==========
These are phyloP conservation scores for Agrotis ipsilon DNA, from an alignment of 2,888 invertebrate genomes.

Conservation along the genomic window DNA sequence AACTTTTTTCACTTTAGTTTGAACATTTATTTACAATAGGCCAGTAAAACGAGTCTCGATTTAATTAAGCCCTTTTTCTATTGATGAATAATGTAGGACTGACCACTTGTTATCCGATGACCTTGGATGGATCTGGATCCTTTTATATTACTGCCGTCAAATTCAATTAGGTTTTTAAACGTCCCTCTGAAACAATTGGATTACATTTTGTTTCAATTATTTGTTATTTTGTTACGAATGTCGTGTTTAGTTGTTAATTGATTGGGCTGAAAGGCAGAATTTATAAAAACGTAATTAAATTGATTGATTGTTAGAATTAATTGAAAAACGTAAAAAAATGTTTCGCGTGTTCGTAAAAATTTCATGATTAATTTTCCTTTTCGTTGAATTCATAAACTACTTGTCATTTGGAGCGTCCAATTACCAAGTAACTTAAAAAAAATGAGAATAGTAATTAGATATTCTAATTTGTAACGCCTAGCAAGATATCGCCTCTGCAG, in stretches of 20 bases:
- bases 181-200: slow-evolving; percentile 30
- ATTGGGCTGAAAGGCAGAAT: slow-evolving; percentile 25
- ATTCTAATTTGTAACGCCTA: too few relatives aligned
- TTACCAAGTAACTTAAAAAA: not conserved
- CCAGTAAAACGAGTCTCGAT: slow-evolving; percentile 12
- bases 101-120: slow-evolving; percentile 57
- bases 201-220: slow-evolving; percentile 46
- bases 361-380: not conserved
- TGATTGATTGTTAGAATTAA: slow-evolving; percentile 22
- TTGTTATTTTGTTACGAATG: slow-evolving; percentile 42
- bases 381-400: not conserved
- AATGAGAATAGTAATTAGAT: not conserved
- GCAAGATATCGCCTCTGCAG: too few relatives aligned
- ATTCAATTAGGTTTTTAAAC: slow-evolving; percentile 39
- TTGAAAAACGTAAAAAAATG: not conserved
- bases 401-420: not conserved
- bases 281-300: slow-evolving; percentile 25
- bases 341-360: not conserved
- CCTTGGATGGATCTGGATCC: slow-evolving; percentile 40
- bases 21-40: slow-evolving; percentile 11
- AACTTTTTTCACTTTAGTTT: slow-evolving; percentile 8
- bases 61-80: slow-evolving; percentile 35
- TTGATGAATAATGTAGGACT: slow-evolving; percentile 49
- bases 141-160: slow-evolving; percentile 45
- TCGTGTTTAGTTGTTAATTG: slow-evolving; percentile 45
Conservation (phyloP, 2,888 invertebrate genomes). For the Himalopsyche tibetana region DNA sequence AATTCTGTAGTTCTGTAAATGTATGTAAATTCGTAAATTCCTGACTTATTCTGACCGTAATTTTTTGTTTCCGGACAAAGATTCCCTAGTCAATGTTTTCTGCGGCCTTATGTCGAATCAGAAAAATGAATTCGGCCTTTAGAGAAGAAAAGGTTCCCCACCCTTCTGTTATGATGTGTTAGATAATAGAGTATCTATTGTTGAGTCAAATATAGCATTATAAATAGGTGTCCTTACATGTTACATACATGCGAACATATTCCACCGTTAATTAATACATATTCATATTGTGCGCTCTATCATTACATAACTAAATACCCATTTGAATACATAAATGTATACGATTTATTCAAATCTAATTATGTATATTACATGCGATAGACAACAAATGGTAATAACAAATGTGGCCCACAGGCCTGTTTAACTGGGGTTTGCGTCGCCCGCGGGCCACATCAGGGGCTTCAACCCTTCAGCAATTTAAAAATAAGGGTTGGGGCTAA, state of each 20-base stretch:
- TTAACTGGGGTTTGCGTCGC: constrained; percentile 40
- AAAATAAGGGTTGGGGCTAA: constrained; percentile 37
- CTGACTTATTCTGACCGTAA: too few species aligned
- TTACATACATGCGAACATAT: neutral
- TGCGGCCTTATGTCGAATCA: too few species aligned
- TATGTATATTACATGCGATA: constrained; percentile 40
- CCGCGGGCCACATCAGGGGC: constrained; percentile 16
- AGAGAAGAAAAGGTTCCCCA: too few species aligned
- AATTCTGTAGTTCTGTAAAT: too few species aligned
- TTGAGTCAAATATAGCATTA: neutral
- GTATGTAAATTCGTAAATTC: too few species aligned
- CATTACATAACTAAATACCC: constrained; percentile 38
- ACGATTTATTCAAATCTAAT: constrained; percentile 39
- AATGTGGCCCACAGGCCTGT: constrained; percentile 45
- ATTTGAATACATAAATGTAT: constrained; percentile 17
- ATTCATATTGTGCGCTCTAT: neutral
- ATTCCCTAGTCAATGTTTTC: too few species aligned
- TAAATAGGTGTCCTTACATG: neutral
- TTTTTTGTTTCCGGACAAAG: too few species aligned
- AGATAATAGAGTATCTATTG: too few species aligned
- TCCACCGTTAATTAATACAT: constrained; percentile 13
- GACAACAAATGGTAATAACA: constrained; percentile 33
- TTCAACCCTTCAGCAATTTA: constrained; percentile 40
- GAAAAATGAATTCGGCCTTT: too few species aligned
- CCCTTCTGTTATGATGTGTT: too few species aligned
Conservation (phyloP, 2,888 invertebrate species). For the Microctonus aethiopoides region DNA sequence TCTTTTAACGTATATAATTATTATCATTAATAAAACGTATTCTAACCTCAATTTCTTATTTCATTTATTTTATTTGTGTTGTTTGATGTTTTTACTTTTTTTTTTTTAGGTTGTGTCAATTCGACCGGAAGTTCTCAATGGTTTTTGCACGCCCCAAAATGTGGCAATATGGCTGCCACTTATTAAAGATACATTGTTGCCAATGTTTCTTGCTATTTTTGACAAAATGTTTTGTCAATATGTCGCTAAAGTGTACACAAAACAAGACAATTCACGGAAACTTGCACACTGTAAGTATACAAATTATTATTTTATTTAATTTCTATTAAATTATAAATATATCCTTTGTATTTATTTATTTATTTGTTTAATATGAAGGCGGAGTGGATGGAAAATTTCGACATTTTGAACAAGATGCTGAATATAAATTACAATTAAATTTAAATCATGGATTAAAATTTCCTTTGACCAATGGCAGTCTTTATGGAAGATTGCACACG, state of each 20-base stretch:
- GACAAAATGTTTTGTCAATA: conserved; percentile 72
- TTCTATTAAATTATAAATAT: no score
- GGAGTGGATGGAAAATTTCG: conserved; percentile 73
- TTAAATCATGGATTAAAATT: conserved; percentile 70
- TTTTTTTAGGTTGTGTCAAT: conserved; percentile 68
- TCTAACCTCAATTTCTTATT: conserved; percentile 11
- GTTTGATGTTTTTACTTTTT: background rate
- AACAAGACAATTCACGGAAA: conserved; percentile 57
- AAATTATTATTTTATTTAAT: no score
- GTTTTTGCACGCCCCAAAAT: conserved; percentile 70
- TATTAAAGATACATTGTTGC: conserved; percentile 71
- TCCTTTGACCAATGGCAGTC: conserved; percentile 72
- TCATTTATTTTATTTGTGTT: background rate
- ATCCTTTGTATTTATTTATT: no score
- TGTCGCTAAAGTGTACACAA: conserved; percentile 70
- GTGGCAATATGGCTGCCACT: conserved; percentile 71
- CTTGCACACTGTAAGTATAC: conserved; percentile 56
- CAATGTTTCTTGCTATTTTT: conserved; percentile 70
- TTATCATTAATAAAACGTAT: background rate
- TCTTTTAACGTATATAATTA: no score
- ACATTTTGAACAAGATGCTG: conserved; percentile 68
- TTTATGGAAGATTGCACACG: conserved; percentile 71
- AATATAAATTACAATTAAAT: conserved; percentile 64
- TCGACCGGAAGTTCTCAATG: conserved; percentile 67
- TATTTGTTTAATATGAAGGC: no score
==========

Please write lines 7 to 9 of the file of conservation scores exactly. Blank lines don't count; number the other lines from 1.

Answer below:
- CCAGTAAAACGAGTCTCGAT: slow-evolving; percentile 12
- bases 101-120: slow-evolving; percentile 57
- bases 201-220: slow-evolving; percentile 46